Harry Stack Sullivan’s interpersonal theory of personality development is one of the best known in the field of psychoanalysis.

In this article we will describe the main concepts and postulates of this model, whose focus on interpersonal relationships significantly influenced subsequent developments in psychotherapy.

The Interpersonal Theory of H. S. Sullivan

Harry Stack Sullivan (1892-1949) published in 1953 the work “The Interpersonal Theory of Psychiatry”; in it he developed his model of personality , which is framed in the paradigm of psychoanalysis. More specifically, we can classify Sullivan in neo-freudism, together with authors such as Carl Jung, Karen Horney, Erik Fromm or Erik Erikson.

Sullivan defended a conception of psychiatry according to which this science should have as its object of study the interactions between human beings. In this way he highlighted the fundamental relevance of interpersonal relationships (both real and imaginary) in the configuration of personality, and consequently also of psychopathology.

For this author, personality can be defined as a pattern of behavior related to situations of interaction with other people. It would be a stable and complex entity, determined both by innate physiological and interpersonal needs and by learning through early experiences and the process of socialization.

In this sense, the personality would be progressively formed according to the contact with the social environment and the own capacity to satisfy the needs, as well as the tension that these cause from a biological point of view as well as from a psychological one. Failures in this type of learning and the lack of psychological adaptation would lead to pathology.

H. S. Sullivan’s theory of personality, and in particular his focus on social interactions, led to the emergence of the school of interpersonal psychoanalysis . This school also differs from the Freudian variant in its interest in individuality and in the importance it gives to the mutual relationship between therapist and patient.

Stable factors that form personality

According to Sullivan, the construct we know as “personality” is composed of three stable aspects: dynamics and needs , the Self System and personifications .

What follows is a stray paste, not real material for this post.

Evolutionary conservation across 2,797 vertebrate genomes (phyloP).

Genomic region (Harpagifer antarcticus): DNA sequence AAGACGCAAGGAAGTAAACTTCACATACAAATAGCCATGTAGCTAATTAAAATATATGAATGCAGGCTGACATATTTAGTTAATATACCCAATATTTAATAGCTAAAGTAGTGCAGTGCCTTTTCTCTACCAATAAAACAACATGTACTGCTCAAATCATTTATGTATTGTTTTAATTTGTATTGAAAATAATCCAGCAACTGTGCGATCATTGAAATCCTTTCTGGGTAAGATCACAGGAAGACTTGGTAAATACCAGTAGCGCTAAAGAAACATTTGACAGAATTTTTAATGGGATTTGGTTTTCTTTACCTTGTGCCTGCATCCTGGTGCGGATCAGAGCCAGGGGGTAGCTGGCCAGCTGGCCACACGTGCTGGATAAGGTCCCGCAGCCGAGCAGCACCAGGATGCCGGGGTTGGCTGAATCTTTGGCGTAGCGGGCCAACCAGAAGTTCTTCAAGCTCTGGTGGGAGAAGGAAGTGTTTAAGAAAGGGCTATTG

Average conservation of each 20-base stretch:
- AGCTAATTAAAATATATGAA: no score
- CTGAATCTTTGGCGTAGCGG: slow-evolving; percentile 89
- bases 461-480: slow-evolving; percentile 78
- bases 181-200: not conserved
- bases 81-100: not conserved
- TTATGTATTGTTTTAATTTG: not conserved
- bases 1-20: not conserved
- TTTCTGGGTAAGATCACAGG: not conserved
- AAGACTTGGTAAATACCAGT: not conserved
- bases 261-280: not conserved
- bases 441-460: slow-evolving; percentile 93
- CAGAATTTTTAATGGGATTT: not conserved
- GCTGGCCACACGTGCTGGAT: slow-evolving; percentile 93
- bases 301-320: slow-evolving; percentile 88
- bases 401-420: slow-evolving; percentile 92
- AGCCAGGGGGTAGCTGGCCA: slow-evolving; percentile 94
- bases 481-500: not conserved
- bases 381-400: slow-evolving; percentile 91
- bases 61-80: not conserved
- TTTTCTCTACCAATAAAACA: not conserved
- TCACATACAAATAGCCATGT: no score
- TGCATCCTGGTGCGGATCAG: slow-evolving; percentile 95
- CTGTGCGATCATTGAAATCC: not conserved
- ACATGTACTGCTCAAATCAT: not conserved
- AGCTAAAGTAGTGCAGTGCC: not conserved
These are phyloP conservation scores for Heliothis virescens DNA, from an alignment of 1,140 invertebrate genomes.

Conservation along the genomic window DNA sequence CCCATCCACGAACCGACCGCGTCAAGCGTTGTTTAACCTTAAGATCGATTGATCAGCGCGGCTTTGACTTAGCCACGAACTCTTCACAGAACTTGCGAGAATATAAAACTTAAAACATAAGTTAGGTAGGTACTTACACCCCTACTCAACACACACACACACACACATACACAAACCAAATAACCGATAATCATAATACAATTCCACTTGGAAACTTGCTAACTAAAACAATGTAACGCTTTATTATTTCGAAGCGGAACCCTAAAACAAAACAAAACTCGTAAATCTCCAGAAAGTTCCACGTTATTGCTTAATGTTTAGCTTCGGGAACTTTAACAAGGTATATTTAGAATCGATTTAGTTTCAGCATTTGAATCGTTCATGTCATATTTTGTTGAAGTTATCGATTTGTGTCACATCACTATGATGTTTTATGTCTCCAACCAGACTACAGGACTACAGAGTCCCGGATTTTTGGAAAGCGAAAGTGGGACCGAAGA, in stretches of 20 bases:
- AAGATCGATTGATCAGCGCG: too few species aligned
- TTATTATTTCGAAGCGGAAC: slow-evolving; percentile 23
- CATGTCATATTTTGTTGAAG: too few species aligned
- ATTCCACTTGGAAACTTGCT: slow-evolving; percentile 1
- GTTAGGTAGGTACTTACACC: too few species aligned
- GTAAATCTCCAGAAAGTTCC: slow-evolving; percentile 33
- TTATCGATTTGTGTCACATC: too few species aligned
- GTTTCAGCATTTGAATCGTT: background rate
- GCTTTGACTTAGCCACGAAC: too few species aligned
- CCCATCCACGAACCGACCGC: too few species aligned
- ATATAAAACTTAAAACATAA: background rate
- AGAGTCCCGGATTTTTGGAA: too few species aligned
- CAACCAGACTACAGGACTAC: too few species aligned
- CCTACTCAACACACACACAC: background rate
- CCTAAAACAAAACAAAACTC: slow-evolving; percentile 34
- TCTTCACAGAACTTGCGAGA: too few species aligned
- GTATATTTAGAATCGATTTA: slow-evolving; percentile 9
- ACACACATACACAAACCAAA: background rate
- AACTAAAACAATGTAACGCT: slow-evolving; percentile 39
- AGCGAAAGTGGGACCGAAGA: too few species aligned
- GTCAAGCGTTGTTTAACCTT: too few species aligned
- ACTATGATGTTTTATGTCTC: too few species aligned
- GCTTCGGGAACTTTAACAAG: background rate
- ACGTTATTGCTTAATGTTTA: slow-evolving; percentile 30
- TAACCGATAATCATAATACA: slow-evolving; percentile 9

They all develop from interaction with other people and from how we resolve our physiological and social impulses.

1. Needs and dynamics

Interpersonal psychoanalysis defines two major sets of human needs : those of self-satisfaction and those of security. The former are associated with physiology and include food, excretion, activity or sleep; security needs have a more psychological character, such as the avoidance of anxiety and the maintenance of self-esteem.

Dynamisms are complex and more or less stable behaviour patterns that have the function of satisfying a certain basic need – or, in Sullivan’s words, of “transforming the physical energy of the organism”. There are two types of dynamisms: those related to specific parts of the body and those associated with experiences of fear and anxiety.

2. The Self System

The Self System develops throughout childhood as we experience anxiety and relieve it through others. It is a psychic structure that fulfills the function of managing anxiety, that is, dealing with the needs of security . With age it also adopts the function of protecting self-esteem and social image.

3. The personifications

Sullivan uses the term “embodiment” to refer to the ways in which children interpret the world: attributing to individuals and groups characteristics of others, based on both interaction experiences and personal beliefs and fantasies. Personifications will have a great importance in social relations throughout life .

Modes of experience: the development of the mind

Following Sullivan’s approach, personality is formed through the transfer from the interpersonal to the intra-psychic. Thus, if a person’s needs during childhood are satisfactorily met, he or she will achieve a sense of self-confidence and security; if not, he or she will develop a tendency to feel insecure and anxious.

The ways in which we experience our physical and social environment change according to age, the degree of language mastery and the correct satisfaction of needs. In this sense, Sullivan described three modes of experience: the prototaxic, the parataxic and the syntax. Each one of them is subordinated to the ones that appear later.

1. Prototoxic experience

Babies experience life as a succession of unrelated organ states. There is no conception of causality and no true sense of time. Progressively they will become aware of the parts of the body that interact with the outside , in which there are feelings of tension and relief.

2. Parataxic experience

During childhood, people differentiate themselves from the environment and obtain knowledge about the ways to satisfy their needs; this allows the appearance of personal symbols through which we establish relationships between events and sensations, such as those of causality.

Sullivan spoke of “paratactic distortion” to refer to the emergence of experiences of this kind in more advanced stages of life. They consist fundamentally in relating to others in a way equivalent to that which occurred with significant persons in the past; this would manifest itself in the transference, for example.

3. Syntactic experience

When personality development occurs in a healthy way, syntactic thinking appears, which has a sequential and logical character and is constantly modified according to new experiences. In addition the symbols are validated through consensus with other people, which gives a social sense to the behaviour.